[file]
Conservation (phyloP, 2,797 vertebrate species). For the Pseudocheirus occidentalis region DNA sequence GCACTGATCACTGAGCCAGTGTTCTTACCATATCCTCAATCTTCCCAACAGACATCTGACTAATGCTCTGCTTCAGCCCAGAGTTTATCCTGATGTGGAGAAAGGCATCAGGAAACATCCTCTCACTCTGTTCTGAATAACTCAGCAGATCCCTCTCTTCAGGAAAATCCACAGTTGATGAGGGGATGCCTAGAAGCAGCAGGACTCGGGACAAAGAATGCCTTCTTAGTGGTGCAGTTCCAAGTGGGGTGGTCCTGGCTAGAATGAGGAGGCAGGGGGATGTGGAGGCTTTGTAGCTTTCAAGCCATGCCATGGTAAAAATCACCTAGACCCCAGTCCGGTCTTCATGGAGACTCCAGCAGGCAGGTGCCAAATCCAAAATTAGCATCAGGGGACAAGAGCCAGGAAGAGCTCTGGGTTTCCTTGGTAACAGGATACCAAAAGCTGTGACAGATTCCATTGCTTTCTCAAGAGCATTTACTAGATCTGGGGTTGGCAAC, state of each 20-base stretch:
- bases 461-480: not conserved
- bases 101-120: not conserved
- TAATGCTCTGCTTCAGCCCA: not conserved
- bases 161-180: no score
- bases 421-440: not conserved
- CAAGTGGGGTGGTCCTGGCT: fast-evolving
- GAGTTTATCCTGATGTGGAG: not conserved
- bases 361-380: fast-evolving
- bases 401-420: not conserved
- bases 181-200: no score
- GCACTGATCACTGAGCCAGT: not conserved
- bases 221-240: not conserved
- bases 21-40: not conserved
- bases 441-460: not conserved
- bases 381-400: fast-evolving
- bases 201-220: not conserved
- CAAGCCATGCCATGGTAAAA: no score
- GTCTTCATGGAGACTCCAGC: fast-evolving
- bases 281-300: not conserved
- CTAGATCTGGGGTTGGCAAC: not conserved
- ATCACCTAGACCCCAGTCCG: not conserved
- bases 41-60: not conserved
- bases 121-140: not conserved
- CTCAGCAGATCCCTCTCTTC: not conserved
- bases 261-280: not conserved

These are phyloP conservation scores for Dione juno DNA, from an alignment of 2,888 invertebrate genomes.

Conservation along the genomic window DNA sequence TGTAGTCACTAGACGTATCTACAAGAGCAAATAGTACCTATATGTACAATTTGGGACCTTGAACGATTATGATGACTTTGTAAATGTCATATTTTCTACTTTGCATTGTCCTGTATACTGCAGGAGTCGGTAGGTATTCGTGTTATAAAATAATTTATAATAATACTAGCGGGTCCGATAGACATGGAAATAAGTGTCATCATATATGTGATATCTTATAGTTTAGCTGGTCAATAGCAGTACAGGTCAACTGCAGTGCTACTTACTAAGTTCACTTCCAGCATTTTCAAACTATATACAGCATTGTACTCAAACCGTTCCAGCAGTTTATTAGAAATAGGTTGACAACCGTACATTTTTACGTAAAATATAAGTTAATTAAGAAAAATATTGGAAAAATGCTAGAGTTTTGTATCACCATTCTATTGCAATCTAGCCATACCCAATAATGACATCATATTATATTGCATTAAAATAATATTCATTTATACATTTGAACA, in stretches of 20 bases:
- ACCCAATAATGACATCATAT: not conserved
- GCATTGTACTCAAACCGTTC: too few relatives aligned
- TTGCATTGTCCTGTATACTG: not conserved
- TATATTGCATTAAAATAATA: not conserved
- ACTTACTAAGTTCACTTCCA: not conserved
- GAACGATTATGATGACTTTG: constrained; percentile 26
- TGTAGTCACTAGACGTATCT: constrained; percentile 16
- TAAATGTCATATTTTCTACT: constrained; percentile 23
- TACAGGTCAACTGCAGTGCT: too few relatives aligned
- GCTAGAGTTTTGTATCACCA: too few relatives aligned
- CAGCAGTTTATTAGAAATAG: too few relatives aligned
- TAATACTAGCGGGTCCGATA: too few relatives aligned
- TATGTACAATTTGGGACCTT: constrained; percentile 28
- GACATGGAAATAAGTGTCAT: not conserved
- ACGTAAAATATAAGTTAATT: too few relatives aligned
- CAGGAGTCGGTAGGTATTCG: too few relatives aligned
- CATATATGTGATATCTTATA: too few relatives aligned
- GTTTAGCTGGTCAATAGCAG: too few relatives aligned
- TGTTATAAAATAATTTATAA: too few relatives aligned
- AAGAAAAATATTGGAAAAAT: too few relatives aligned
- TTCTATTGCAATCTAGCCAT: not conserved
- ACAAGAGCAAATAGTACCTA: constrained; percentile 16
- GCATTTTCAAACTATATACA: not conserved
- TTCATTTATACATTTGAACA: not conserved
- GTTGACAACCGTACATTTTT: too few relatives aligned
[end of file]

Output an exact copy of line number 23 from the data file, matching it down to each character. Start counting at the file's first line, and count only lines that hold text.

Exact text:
- bases 41-60: not conserved